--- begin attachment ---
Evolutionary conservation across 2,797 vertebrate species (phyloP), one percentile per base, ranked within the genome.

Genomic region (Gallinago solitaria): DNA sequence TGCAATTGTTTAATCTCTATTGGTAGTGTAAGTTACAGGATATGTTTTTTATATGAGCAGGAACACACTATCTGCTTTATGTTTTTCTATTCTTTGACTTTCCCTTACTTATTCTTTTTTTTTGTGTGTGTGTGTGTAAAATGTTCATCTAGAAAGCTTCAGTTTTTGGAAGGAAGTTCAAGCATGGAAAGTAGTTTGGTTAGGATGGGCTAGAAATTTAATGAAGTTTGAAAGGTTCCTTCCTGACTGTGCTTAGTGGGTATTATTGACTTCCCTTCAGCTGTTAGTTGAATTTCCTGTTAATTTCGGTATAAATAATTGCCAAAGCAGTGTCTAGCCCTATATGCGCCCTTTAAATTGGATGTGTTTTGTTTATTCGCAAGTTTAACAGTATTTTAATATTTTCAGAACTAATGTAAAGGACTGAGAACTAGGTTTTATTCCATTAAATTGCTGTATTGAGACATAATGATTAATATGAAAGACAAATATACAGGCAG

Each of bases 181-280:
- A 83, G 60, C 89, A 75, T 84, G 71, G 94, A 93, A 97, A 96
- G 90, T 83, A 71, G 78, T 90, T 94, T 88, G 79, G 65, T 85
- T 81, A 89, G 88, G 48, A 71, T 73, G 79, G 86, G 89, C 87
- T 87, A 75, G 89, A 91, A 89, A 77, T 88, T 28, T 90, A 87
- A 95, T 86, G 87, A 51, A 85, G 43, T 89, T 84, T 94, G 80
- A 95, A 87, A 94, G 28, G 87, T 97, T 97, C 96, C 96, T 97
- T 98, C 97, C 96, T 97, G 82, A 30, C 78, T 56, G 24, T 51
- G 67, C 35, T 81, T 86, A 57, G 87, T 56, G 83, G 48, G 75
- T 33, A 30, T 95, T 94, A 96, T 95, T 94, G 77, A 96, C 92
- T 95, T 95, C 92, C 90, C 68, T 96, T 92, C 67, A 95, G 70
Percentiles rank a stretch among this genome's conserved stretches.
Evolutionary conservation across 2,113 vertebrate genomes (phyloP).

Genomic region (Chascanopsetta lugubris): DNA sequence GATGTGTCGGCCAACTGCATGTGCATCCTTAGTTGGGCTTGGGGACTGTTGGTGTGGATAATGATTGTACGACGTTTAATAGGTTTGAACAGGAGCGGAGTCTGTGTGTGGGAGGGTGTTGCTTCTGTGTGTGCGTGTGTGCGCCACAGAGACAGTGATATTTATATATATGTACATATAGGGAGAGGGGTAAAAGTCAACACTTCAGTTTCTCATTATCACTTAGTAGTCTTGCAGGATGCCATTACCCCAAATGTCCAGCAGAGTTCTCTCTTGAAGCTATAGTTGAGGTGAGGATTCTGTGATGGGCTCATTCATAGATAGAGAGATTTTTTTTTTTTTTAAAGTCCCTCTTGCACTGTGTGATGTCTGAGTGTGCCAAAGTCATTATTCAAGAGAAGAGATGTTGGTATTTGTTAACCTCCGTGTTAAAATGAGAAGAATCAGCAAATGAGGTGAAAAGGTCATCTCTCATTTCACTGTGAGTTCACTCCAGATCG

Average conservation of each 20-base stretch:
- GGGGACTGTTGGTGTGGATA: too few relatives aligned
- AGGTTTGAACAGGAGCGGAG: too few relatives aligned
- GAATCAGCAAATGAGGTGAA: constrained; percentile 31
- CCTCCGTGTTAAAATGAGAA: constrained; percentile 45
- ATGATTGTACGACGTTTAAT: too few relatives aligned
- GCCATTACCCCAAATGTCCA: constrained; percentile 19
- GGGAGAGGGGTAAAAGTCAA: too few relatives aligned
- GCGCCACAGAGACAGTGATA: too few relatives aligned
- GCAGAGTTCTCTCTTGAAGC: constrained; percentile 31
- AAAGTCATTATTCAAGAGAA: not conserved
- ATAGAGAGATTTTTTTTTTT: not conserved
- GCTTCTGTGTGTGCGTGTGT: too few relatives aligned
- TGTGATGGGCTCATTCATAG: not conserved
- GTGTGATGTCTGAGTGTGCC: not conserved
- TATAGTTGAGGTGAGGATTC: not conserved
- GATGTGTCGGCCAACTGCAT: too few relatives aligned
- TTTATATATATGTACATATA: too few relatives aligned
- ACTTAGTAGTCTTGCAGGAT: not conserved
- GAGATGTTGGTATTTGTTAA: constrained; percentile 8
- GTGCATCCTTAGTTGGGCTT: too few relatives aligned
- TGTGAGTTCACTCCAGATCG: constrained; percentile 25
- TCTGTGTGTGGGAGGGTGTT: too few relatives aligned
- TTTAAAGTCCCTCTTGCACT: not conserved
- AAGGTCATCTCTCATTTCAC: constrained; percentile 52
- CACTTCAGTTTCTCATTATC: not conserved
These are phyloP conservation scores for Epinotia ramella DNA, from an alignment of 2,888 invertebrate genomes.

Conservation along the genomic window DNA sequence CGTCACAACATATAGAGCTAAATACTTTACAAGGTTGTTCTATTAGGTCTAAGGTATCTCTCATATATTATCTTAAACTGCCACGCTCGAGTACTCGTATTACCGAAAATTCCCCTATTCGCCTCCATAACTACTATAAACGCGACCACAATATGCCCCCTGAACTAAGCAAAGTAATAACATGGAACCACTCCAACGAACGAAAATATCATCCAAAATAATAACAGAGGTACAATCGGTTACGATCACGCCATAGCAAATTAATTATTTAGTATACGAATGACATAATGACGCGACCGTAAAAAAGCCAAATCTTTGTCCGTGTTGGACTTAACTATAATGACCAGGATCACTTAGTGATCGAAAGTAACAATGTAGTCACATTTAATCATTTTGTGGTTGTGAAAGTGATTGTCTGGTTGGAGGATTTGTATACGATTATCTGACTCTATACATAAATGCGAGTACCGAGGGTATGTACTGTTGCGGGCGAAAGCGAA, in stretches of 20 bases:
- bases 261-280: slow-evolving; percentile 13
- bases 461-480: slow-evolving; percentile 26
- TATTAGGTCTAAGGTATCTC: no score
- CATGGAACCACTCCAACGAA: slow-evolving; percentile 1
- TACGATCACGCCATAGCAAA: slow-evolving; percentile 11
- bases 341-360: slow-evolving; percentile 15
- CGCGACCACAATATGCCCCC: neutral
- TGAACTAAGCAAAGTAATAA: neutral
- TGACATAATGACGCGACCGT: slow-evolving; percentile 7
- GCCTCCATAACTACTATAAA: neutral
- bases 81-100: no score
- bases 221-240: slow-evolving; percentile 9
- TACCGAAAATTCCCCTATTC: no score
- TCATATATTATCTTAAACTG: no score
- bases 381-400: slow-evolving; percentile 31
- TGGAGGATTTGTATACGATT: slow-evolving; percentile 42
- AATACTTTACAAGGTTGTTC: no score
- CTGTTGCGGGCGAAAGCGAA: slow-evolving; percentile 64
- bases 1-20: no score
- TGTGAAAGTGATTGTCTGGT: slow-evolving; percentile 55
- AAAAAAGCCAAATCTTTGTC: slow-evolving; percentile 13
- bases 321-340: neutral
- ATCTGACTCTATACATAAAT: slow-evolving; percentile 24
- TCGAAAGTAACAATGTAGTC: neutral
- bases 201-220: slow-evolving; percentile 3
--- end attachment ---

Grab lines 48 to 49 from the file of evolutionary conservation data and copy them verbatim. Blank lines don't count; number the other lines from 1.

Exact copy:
- CATGGAACCACTCCAACGAA: slow-evolving; percentile 1
- TACGATCACGCCATAGCAAA: slow-evolving; percentile 11